WeChat, China's most popular messaging app, has been censoring key phrases about coronavirus as early as Jan. 1, the research found. Popular Chinese live-streaming platform Y.Y. has been filtering out coronavirus content, too.
The research organization Citizen Lab took keywords from news coverage and sent them in group chat conversations. The users despatched the messages to three WeChat accounts: two in Canada and one in China.
The chat conversations consisted of article headlines and text. The group that is affiliated with the University of Toronto despatched them from one of the Canadian WeChat accounts to the Chinese one and determined which messages the Chinese report got. Around 132 keyword combinations have been censored in January; however, that number rose to 516 keywords by the second week of February.
More than 300 new censored keywords in WeChat were added in two weeks in February
Citizen Lab found 45 key phrases on Y.Y. - just like Twitch or Mixer - added to a blacklist on December 31, 2019; five of those keywords were removed on Feb. 10. Y.Y.'s blacklist is in the app itself, in contrast to WeChat's, which uses a far-flung server for censorship.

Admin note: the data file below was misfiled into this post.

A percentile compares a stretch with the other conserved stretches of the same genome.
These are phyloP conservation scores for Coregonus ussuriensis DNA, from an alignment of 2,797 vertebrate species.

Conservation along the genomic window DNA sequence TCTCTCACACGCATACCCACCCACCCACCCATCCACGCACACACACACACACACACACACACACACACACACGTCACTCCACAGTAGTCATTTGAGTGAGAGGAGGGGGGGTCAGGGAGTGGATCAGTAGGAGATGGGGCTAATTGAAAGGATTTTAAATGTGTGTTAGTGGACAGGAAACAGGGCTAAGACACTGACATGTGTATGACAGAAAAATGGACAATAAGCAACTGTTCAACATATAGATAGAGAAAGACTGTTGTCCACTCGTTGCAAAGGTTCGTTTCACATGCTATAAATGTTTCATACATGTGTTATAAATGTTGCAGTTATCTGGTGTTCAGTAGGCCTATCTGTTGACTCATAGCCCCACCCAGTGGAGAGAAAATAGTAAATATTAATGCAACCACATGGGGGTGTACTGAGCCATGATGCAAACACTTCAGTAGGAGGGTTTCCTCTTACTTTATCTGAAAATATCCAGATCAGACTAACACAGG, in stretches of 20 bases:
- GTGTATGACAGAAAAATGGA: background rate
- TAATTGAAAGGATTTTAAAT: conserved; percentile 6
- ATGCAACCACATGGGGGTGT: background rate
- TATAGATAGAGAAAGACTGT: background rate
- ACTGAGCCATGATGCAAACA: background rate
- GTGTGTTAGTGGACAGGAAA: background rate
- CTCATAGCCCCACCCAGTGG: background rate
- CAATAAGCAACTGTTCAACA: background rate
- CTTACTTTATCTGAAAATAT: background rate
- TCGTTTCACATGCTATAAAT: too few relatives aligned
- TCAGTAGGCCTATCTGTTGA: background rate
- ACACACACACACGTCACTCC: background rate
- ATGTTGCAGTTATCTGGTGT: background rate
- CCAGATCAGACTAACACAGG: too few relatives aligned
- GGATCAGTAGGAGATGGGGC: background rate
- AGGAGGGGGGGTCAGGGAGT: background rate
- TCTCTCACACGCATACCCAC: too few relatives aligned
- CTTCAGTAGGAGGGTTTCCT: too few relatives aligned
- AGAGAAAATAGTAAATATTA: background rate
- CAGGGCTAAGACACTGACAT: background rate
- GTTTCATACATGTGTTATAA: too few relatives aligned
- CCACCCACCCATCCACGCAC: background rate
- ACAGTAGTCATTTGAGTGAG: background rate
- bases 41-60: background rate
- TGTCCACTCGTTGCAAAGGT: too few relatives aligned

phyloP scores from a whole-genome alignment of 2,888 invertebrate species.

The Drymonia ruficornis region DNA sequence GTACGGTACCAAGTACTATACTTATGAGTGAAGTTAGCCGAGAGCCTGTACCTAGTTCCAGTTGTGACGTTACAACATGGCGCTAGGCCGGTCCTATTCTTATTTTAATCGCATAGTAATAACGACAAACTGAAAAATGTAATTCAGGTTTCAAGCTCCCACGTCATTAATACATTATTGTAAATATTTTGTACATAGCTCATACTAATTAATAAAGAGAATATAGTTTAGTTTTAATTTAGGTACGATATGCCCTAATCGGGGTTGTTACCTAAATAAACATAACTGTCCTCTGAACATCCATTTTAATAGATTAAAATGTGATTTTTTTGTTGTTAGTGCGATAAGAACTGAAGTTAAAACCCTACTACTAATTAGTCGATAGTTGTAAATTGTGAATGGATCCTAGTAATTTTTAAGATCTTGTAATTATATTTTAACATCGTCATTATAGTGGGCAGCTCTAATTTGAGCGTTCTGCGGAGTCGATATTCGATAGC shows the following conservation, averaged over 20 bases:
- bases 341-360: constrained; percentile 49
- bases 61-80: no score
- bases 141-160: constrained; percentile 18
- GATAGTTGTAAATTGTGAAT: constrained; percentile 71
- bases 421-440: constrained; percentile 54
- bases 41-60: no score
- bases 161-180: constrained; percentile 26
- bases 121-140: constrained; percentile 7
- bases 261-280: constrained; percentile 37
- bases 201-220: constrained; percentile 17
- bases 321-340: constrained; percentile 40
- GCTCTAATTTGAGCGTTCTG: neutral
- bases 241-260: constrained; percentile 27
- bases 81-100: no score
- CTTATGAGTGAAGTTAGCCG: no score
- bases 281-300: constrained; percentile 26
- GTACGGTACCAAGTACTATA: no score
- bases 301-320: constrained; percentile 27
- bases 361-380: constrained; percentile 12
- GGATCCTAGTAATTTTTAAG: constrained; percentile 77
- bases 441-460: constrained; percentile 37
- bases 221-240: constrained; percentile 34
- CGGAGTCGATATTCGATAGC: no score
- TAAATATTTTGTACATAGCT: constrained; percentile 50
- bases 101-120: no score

Public health officers from China first informed the World Health Organization about the virus at the end of December. The censorship started since Jan. 1 and continued on through the outbreak. WeChat has a monthly active person base of over one billion people - this means that users might also have missed essential records about the coronavirus, and how to prevent the virus from spreading.
Censored keywords blanketed factual information at the disease, references to the government's epidemic policies, and the name of Li Wenliang, a medical doctor who was a number of the earliest to warn the populace about the disease. Li got the condition while treating coronavirus sufferers and passed away on Feb. 7. His tale created a public outcry in opposition to the authorities' handling of the coronavirus.
Companies yet to explain the censorship
It's still unclear why the companies decided to censor key phrases about coronavirus. However, rumors have been circulating that the Chinese government ordered them to filter out the data. WeChat has close ties with the Chinese authorities, and the authorities have already used WeChat and Twitter to track down people Chinese officials assumed sharing harmful data about the coronavirus outbreak.
Censorship is prevalent in China. Sites inclusive of Google and Wikipedia are banned - and it's not new for social media companies in China to remove content that is perceived to be threatening to social stability or the ruling Communist Party.
The censorship is especially 'harmful' since the WeChat is a crucial part of many Chinese people's lives, David Jacobson, a professor of global business strategy at SMU's Cox School of Business and a touring professor at Tsinghua University in Beijing, told BuzzFeed News. He added one could stay live his or her life with social media. "You can pay for things. You can do so much more," Jacobson said.